Brokers and real estate agents nationwide are enraged over a proposal being considered by the federal government to sell off its single-family home inventory to private investors.
If the Department of Housing and Urban Development follows through on its plan, they say, many people will find themselves out of work, and low- to middle-income families will be unable to buy affordable housing.
"We have a viable program that works," said Lily Rogers, a closing attorney for HUD and Veterans Administration properties with Forrest H. Clark in Fort Worth, Texas, and Houston. The new proposal "does not benefit anyone."
In June, HUD headquarters in Washington announced that the department was seeking proposals from private industry for alternate methods of selling off its inventory of approximately 35,000 homes.
HUD said it is looking to sell off as much of its inventory as possible to boost the Federal Housing Authority insurance fund. The government set up the fund to provide insurance to private lenders against loss on home mortgages backed by HUD.
HUD has lost an estimated $7 billion on bad mortgages made by the FHA, according to a report by the General Accounting Office.
Of the 35,000 homes in HUD's inventory, 10,100 are in Region 6, which includes Texas, Oklahoma, New Mexico, Louisiana and Arkansas. The next-largest region is Region 4, which includes Kentucky, Tennessee, North Carolina, South Carolina, Georgia,
Alabama, Florida and Mississippi, and has 7,760 homes.
In the last year, HUD has sold more than 15,000 homes nationwide, reducing its inventory from a high of nearly 50,000 properties.
HUD has sold more than 23,000 homes in Region 6 in the last few years, said Walter Sevier, deputy regional administrator.
Mr. Sevier declined to comment on the proposed program, referring questions to the agency's Washington headquarters, where the idea originated.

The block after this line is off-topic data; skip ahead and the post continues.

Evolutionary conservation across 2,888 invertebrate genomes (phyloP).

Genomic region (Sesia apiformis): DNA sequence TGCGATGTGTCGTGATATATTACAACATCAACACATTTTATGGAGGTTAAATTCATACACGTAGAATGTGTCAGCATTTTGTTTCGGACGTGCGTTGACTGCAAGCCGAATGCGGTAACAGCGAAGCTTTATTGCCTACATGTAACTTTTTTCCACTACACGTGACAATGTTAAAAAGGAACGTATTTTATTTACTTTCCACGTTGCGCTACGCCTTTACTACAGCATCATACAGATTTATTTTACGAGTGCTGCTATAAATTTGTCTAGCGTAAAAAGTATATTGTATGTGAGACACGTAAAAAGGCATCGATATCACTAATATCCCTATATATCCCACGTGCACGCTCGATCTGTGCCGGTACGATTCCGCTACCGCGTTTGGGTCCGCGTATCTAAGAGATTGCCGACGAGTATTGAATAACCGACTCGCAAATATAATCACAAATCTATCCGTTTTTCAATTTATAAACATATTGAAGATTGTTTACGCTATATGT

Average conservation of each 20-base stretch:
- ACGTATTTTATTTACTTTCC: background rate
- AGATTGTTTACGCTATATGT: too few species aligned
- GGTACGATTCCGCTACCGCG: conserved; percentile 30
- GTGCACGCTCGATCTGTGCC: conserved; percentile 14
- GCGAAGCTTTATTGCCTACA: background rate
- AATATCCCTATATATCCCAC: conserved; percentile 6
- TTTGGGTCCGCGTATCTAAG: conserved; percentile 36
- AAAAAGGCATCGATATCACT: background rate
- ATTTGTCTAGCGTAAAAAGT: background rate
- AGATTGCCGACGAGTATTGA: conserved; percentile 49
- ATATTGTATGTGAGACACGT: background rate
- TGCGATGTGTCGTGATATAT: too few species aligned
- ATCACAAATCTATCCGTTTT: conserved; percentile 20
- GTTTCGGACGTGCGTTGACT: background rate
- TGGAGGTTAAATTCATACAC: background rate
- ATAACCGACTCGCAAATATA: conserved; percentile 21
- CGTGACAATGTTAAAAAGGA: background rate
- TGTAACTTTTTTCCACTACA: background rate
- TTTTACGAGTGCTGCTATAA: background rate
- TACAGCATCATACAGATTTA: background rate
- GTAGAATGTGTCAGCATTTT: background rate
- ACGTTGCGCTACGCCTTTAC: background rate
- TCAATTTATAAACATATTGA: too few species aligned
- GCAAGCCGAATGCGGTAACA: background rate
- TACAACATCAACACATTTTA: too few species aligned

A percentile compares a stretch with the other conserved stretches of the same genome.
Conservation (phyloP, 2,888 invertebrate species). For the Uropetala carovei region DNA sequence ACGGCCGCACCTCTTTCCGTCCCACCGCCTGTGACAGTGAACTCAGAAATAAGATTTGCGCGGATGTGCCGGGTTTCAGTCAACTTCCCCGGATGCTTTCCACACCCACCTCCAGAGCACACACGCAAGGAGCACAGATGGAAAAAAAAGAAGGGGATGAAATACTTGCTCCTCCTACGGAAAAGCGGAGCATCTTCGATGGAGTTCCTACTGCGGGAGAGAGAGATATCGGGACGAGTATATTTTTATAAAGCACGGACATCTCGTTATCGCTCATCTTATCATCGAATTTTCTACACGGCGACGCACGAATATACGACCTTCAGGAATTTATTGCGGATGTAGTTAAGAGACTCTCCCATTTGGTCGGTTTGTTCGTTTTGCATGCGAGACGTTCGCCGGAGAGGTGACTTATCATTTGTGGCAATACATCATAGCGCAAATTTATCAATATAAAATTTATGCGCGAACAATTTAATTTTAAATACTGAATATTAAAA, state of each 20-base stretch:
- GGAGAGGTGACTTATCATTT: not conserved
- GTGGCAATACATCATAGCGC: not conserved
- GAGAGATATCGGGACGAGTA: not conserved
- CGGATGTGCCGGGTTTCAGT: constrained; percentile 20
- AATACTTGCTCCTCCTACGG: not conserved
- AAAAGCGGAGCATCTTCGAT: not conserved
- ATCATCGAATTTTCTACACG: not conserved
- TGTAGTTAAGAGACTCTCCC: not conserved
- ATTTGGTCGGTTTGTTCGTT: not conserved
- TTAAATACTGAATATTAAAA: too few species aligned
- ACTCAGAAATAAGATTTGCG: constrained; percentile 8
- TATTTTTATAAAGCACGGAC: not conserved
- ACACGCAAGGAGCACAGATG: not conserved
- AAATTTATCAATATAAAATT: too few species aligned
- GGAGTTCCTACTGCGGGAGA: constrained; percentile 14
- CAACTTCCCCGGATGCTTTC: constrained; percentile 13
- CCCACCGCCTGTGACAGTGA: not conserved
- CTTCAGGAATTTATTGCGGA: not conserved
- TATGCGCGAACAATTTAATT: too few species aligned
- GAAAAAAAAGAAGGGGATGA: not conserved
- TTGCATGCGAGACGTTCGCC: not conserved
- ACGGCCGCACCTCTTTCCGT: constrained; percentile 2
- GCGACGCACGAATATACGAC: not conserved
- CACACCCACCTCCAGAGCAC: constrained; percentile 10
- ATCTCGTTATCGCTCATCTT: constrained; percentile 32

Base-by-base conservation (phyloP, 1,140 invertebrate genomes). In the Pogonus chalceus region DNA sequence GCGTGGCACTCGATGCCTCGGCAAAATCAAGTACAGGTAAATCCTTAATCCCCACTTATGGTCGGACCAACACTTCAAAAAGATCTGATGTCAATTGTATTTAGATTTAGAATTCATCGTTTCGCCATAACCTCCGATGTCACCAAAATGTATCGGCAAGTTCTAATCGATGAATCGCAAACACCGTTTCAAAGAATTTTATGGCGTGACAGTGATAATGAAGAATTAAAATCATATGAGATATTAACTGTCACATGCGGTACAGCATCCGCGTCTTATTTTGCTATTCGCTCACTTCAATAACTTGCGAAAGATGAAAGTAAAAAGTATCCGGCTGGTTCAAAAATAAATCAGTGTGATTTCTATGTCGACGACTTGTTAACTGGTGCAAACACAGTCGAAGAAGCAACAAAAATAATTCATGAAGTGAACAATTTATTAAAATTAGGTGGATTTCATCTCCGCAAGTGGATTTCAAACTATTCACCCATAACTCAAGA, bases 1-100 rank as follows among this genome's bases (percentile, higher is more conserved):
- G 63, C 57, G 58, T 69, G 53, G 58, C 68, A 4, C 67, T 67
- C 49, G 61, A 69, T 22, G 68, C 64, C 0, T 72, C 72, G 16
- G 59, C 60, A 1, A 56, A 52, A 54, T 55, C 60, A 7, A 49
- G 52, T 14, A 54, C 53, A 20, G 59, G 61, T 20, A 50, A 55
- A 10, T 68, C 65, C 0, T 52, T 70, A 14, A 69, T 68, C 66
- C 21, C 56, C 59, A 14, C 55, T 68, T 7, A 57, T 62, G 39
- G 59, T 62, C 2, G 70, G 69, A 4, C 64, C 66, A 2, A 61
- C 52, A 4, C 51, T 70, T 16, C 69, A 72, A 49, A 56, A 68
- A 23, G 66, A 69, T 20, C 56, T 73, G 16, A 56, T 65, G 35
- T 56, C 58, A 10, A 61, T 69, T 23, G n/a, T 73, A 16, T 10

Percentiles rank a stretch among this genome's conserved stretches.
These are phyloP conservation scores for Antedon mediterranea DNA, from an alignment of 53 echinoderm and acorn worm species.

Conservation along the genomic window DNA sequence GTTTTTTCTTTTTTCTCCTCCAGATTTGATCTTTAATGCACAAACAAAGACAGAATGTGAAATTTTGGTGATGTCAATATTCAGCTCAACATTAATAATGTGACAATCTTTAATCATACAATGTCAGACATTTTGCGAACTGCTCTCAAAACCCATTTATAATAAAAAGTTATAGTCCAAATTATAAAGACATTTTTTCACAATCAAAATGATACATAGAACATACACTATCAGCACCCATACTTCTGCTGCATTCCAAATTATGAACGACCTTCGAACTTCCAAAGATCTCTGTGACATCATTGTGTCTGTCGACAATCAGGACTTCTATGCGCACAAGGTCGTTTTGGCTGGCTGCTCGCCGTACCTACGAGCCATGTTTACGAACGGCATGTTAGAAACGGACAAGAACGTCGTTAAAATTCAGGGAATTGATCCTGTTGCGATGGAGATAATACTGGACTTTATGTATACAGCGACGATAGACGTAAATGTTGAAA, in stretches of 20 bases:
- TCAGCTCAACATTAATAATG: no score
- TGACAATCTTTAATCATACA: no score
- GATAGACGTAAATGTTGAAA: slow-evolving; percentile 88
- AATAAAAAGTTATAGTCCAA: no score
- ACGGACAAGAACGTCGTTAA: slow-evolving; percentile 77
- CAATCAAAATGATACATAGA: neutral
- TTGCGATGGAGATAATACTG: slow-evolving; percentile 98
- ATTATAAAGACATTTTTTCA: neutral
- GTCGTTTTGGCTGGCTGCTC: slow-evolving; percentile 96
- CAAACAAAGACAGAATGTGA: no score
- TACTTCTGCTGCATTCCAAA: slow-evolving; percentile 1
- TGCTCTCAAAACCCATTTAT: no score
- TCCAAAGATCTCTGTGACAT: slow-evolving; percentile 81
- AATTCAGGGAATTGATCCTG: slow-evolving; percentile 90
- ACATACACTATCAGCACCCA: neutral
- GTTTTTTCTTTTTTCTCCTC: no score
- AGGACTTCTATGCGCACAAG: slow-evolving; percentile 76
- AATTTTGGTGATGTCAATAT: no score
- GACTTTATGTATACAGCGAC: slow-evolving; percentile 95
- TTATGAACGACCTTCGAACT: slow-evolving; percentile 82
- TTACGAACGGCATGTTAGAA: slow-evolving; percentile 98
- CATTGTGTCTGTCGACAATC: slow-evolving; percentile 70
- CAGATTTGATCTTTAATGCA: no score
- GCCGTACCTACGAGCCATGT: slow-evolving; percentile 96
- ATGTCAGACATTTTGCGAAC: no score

Terms of potential sales were spelled out in a proposal which among other things specified that sales be conducted in lots of 2,000 homes and that deferred payment be considered for financing the sales.
The agency received nine responses by the Aug. 26 deadline. It is seriously considering a few of those, including one that reportedly involves selling the homes to a nationwide mortgage corporation at 40 percent off the foreclosed price.
A HUD spokesman in Washington said a decision on whether to follow through on the proposals has not been made, and no deadline has been set.
Members of the Realty Association of Acquired Property Professionals, an organization of independent HUD brokers and real estate agents in Fort Worth and Dallas, and members of the Houston HUD Brokers Association, have begun a nationwide campaign to stop the proposal.
"I can't find a good reason why this program is needed," Ms. Rogers said. "This means these homes are going to the big boys."
Mark Hall, president of RAAPP and a Dallas broker, said the program effectively could wipe out the inventory available to jTC brokers and related businesses that deal solely in HUD and VA housing. He said it also would eliminate the only form of affordable housing available.
"Our area is just now experiencing recovery in the real estate market," Mr. Hall said. "They're pulling the rug out from everyone. A lot of people will really be impacted if they pull these properties off the market."
Fort Worth broker Bob Casteel, who has built his business the last two years by selling HUD homes, said that the program would do more harm than good, and that many questions remain unanswered.